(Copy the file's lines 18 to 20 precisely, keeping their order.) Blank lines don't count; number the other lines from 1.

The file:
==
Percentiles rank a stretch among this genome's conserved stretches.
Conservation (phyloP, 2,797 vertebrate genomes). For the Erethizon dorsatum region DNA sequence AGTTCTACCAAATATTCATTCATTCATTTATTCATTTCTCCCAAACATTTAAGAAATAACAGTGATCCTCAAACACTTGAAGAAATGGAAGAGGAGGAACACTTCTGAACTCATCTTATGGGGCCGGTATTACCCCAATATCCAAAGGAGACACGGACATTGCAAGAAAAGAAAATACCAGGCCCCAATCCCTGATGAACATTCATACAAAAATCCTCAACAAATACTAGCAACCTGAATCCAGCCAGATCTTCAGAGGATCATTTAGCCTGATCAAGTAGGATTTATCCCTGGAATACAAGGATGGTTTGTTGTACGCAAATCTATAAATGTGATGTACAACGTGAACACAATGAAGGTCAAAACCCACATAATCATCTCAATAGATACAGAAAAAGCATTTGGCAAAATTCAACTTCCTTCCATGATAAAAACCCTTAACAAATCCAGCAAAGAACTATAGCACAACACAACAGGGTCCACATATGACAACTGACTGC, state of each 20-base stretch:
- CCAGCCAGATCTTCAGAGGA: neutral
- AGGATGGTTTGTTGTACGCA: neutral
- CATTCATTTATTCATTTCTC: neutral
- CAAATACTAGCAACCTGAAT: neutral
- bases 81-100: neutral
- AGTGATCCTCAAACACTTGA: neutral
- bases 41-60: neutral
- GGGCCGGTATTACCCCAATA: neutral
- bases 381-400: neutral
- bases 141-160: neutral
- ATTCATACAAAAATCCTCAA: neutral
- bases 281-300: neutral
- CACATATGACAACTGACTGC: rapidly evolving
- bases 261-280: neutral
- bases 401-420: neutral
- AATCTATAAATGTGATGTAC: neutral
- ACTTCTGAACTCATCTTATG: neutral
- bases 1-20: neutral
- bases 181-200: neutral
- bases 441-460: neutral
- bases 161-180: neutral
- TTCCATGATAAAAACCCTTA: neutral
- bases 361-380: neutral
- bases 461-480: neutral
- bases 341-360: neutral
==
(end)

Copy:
- AATCTATAAATGTGATGTAC: neutral
- ACTTCTGAACTCATCTTATG: neutral
- bases 1-20: neutral